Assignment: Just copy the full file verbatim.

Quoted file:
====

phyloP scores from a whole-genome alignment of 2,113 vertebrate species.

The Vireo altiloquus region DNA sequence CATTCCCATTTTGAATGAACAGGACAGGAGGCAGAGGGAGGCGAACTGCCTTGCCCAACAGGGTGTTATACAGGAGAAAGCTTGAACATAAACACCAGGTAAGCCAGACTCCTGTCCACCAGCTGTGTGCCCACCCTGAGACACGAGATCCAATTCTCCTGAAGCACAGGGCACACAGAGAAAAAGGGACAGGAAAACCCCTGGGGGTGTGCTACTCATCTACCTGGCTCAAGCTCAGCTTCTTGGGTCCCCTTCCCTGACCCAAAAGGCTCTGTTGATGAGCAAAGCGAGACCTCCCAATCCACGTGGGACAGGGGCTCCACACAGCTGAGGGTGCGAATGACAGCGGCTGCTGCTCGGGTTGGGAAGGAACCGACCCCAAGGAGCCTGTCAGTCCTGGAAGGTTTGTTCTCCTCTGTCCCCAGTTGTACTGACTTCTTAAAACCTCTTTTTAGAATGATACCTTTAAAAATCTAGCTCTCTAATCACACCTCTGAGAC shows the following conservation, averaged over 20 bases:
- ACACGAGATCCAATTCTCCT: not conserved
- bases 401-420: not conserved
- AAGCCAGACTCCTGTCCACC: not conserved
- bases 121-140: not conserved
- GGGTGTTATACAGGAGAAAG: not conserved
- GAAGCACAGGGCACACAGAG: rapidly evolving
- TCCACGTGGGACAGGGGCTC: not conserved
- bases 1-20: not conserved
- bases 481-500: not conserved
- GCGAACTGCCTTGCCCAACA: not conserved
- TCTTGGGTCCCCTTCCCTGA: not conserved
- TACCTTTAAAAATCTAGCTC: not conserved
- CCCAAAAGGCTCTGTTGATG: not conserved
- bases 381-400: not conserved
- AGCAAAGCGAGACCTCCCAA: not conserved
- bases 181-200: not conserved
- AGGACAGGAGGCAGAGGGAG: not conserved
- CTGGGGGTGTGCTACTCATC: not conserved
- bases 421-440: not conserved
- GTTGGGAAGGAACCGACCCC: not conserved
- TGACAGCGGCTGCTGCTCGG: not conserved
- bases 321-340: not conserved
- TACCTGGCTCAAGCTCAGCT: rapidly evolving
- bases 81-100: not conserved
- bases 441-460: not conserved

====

phyloP scores from a whole-genome alignment of 2,113 vertebrate species.

The Vireo altiloquus region DNA sequence CATTCCCATTTTGAATGAACAGGACAGGAGGCAGAGGGAGGCGAACTGCCTTGCCCAACAGGGTGTTATACAGGAGAAAGCTTGAACATAAACACCAGGTAAGCCAGACTCCTGTCCACCAGCTGTGTGCCCACCCTGAGACACGAGATCCAATTCTCCTGAAGCACAGGGCACACAGAGAAAAAGGGACAGGAAAACCCCTGGGGGTGTGCTACTCATCTACCTGGCTCAAGCTCAGCTTCTTGGGTCCCCTTCCCTGACCCAAAAGGCTCTGTTGATGAGCAAAGCGAGACCTCCCAATCCACGTGGGACAGGGGCTCCACACAGCTGAGGGTGCGAATGACAGCGGCTGCTGCTCGGGTTGGGAAGGAACCGACCCCAAGGAGCCTGTCAGTCCTGGAAGGTTTGTTCTCCTCTGTCCCCAGTTGTACTGACTTCTTAAAACCTCTTTTTAGAATGATACCTTTAAAAATCTAGCTCTCTAATCACACCTCTGAGAC shows the following conservation, averaged over 20 bases:
- ACACGAGATCCAATTCTCCT: not conserved
- bases 401-420: not conserved
- AAGCCAGACTCCTGTCCACC: not conserved
- bases 121-140: not conserved
- GGGTGTTATACAGGAGAAAG: not conserved
- GAAGCACAGGGCACACAGAG: rapidly evolving
- TCCACGTGGGACAGGGGCTC: not conserved
- bases 1-20: not conserved
- bases 481-500: not conserved
- GCGAACTGCCTTGCCCAACA: not conserved
- TCTTGGGTCCCCTTCCCTGA: not conserved
- TACCTTTAAAAATCTAGCTC: not conserved
- CCCAAAAGGCTCTGTTGATG: not conserved
- bases 381-400: not conserved
- AGCAAAGCGAGACCTCCCAA: not conserved
- bases 181-200: not conserved
- AGGACAGGAGGCAGAGGGAG: not conserved
- CTGGGGGTGTGCTACTCATC: not conserved
- bases 421-440: not conserved
- GTTGGGAAGGAACCGACCCC: not conserved
- TGACAGCGGCTGCTGCTCGG: not conserved
- bases 321-340: not conserved
- TACCTGGCTCAAGCTCAGCT: rapidly evolving
- bases 81-100: not conserved
- bases 441-460: not conserved